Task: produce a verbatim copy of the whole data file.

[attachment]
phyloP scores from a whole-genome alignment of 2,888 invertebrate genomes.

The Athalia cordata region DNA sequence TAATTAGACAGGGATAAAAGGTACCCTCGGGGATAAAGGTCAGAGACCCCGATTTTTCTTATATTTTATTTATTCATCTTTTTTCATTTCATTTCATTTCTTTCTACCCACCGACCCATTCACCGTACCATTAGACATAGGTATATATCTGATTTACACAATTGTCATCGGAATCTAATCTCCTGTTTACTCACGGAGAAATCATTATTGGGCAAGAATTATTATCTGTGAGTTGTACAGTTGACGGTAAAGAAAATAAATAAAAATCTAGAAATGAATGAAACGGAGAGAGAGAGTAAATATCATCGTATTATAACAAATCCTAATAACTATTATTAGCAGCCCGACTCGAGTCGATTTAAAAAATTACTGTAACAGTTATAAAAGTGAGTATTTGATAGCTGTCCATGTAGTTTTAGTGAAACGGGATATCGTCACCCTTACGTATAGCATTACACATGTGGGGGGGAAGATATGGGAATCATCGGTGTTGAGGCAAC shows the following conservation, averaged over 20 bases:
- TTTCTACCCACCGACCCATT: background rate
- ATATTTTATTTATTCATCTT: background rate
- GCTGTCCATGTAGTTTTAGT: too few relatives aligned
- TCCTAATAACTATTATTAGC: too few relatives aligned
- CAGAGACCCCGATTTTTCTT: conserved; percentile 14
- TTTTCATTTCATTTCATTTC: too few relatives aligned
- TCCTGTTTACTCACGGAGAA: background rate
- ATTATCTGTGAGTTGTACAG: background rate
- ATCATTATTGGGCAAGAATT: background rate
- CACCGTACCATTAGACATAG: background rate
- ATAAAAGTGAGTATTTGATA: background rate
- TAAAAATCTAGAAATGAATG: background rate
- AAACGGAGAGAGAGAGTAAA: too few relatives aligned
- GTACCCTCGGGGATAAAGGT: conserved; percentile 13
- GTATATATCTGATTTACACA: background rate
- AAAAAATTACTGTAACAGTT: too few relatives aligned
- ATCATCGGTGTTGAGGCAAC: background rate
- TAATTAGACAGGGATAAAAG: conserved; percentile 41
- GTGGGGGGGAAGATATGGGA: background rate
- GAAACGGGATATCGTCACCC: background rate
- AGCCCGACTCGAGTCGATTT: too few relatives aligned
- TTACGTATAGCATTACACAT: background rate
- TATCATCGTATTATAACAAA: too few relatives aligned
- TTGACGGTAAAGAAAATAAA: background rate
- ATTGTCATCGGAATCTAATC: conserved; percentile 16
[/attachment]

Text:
phyloP scores from a whole-genome alignment of 2,888 invertebrate genomes.

The Athalia cordata region DNA sequence TAATTAGACAGGGATAAAAGGTACCCTCGGGGATAAAGGTCAGAGACCCCGATTTTTCTTATATTTTATTTATTCATCTTTTTTCATTTCATTTCATTTCTTTCTACCCACCGACCCATTCACCGTACCATTAGACATAGGTATATATCTGATTTACACAATTGTCATCGGAATCTAATCTCCTGTTTACTCACGGAGAAATCATTATTGGGCAAGAATTATTATCTGTGAGTTGTACAGTTGACGGTAAAGAAAATAAATAAAAATCTAGAAATGAATGAAACGGAGAGAGAGAGTAAATATCATCGTATTATAACAAATCCTAATAACTATTATTAGCAGCCCGACTCGAGTCGATTTAAAAAATTACTGTAACAGTTATAAAAGTGAGTATTTGATAGCTGTCCATGTAGTTTTAGTGAAACGGGATATCGTCACCCTTACGTATAGCATTACACATGTGGGGGGGAAGATATGGGAATCATCGGTGTTGAGGCAAC shows the following conservation, averaged over 20 bases:
- TTTCTACCCACCGACCCATT: background rate
- ATATTTTATTTATTCATCTT: background rate
- GCTGTCCATGTAGTTTTAGT: too few relatives aligned
- TCCTAATAACTATTATTAGC: too few relatives aligned
- CAGAGACCCCGATTTTTCTT: conserved; percentile 14
- TTTTCATTTCATTTCATTTC: too few relatives aligned
- TCCTGTTTACTCACGGAGAA: background rate
- ATTATCTGTGAGTTGTACAG: background rate
- ATCATTATTGGGCAAGAATT: background rate
- CACCGTACCATTAGACATAG: background rate
- ATAAAAGTGAGTATTTGATA: background rate
- TAAAAATCTAGAAATGAATG: background rate
- AAACGGAGAGAGAGAGTAAA: too few relatives aligned
- GTACCCTCGGGGATAAAGGT: conserved; percentile 13
- GTATATATCTGATTTACACA: background rate
- AAAAAATTACTGTAACAGTT: too few relatives aligned
- ATCATCGGTGTTGAGGCAAC: background rate
- TAATTAGACAGGGATAAAAG: conserved; percentile 41
- GTGGGGGGGAAGATATGGGA: background rate
- GAAACGGGATATCGTCACCC: background rate
- AGCCCGACTCGAGTCGATTT: too few relatives aligned
- TTACGTATAGCATTACACAT: background rate
- TATCATCGTATTATAACAAA: too few relatives aligned
- TTGACGGTAAAGAAAATAAA: background rate
- ATTGTCATCGGAATCTAATC: conserved; percentile 16